Data visualization is the technique used to deliver insights in data using visual cues such as graphs, charts, maps, and many others. This is useful as it helps in intuitive and easy understanding of the large quantities of data and thereby make better decisions regarding it. When we use a print large number of a dataset then it truncates. In this article, we are going to see how to print the entire pandas Dataframe or Series without Truncation.
By default, the complete data frame is not printed if the length exceeds the default length, the output is truncated as shown below:
There are 4 methods to Print the entire pandas Dataframe:
- Use to_string() Method
- Use pd.option_context() Method
- Use pd.set_options() Method
- Use pd.to_markdown() Method
Method 1: Using to_string()
While this method is simplest of all, it is not advisable for very huge datasets (in order of millions) because it converts the entire data frame into a string object but works very well for data frames for size in the order of thousands.
Syntax: DataFrame.to_string(buf=None, columns=None, col_space=None, header=True, index=True, na_rep=’NaN’, formatters=None, float_format=None, index_names=True, justify=None, max_rows=None, max_cols=None, show_dimensions=False, decimal=’.’, line_width=None)
Method 2 : Using pd.option_context()
Pandas allow changing settings via the option_context() method and set_option() methods. Both the methods are identical with one difference that later one changes the settings permanently and the former do it only within the context manager scope.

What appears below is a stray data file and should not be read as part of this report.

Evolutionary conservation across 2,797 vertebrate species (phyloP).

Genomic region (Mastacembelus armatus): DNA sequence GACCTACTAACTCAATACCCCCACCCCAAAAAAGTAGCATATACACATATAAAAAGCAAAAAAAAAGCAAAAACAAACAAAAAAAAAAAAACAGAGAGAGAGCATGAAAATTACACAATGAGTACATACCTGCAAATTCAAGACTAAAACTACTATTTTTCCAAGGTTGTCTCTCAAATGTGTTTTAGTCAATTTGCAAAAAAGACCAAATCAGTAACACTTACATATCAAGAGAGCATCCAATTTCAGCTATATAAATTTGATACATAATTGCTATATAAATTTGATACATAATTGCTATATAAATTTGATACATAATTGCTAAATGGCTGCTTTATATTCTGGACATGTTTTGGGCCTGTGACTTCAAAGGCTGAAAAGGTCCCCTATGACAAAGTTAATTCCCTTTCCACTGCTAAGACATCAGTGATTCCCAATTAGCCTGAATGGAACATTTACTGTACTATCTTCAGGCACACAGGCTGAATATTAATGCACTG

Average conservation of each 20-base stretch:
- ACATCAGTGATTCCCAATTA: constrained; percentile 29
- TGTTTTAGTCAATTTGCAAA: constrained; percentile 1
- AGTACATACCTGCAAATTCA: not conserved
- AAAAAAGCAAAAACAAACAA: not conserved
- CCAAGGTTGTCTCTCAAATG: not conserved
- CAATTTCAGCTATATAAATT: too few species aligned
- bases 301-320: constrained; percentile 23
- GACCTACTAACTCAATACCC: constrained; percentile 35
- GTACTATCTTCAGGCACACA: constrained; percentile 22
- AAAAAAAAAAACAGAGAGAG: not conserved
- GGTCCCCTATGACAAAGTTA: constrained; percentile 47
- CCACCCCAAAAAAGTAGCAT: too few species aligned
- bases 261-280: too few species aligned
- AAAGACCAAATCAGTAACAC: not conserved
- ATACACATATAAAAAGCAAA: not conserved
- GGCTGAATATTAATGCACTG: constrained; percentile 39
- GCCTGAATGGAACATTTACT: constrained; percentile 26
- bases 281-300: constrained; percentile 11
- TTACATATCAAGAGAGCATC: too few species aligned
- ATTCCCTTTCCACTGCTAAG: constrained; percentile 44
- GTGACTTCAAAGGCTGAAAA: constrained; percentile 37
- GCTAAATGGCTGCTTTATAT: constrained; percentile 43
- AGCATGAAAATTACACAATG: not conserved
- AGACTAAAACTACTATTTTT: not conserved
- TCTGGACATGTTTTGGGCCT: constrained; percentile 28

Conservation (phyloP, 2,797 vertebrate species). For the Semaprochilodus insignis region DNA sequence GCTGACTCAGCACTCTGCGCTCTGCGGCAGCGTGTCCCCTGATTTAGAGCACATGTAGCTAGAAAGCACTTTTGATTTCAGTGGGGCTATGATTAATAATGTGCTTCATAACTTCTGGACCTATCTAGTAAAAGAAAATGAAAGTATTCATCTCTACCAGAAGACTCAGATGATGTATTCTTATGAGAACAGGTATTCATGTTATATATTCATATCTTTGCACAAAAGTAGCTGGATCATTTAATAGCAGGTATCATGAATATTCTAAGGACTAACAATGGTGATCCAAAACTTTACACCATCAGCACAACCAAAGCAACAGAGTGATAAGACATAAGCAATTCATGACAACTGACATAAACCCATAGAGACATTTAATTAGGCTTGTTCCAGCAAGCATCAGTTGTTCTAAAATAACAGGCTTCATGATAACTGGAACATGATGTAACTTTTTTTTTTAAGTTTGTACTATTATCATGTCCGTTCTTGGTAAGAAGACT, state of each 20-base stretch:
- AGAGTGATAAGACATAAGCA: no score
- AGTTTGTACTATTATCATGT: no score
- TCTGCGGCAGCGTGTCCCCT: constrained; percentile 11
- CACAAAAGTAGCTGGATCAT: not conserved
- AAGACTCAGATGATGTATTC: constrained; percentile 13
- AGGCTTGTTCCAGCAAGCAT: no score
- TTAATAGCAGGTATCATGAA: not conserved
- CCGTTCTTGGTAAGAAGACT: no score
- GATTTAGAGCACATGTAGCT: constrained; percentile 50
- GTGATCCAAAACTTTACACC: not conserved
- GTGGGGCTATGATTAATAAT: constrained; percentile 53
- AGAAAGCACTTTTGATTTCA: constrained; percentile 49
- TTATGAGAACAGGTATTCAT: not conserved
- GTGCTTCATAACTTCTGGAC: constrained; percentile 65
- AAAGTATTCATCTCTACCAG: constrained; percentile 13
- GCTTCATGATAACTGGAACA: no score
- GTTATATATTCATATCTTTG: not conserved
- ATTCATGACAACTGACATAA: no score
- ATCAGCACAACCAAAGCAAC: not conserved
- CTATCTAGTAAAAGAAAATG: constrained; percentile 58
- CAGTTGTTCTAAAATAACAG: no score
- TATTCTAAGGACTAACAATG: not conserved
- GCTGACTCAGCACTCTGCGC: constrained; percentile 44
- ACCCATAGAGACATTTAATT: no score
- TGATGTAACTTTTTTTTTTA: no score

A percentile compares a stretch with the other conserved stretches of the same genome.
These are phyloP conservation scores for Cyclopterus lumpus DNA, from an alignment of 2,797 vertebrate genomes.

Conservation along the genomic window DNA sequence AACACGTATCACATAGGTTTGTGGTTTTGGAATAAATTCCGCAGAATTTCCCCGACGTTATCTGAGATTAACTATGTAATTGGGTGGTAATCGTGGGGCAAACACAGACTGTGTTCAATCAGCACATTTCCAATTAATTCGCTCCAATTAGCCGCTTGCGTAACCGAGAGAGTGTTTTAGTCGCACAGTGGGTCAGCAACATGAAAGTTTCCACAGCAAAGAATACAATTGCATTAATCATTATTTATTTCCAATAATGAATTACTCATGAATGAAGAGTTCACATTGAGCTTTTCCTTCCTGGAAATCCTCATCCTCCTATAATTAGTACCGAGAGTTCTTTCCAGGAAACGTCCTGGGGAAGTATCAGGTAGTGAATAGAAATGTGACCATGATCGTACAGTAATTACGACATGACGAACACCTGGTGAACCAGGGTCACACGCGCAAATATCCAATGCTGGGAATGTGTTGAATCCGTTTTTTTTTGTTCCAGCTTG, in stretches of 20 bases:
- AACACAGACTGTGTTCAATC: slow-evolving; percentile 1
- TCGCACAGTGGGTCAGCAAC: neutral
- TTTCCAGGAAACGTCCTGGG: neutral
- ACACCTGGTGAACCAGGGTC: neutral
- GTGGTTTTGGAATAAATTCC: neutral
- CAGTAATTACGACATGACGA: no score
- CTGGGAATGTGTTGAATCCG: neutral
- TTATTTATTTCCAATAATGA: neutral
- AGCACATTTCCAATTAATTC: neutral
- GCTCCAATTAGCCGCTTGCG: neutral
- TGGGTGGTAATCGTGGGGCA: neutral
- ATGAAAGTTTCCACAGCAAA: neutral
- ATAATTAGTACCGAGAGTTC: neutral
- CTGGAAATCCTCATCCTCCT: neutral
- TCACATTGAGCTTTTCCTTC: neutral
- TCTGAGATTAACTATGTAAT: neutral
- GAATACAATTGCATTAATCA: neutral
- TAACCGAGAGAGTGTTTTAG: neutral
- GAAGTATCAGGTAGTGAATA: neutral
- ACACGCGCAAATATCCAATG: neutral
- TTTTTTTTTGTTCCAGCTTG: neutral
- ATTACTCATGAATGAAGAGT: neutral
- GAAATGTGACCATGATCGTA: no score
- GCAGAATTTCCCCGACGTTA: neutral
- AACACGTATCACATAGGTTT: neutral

Syntax : pandas.option_context(*args)
The above code uses certain options parameters such as the ‘display.max_rows‘ its default value is 10 & if the data frame has more than 10 rows its truncates it, what we are doing is making its value to None i.e all the rows are displayed now. Similarly, ‘display.max_columns‘ has 10 as default, we are also setting it to None.
display. precision = 3 indicates that after decimal point shows up to 3 values here all the values have 1 value and therefore it doesn’t affect this example.
Method 3 : Using pd.set_option()
This method is similar to pd.option_context() method and takes the same parameters as discussed for method 2, but unlike pd.option_context() its scope and effect is on the entire script i.e all the data frames settings are changed permanently
To explicitly reset the value use pd.reset_option(‘all’) method has to be used to revert the changes.
Syntax : pandas.set_option(pat, value)
Method 4 : Using to_markdown()
This method is similar to the to_string() method as it also converts the data frame to a string object and also adds styling & formatting to it.
Syntax : DataFrame.to_markdown(buf=None, mode=’wt’, index=True,, **kwargs)
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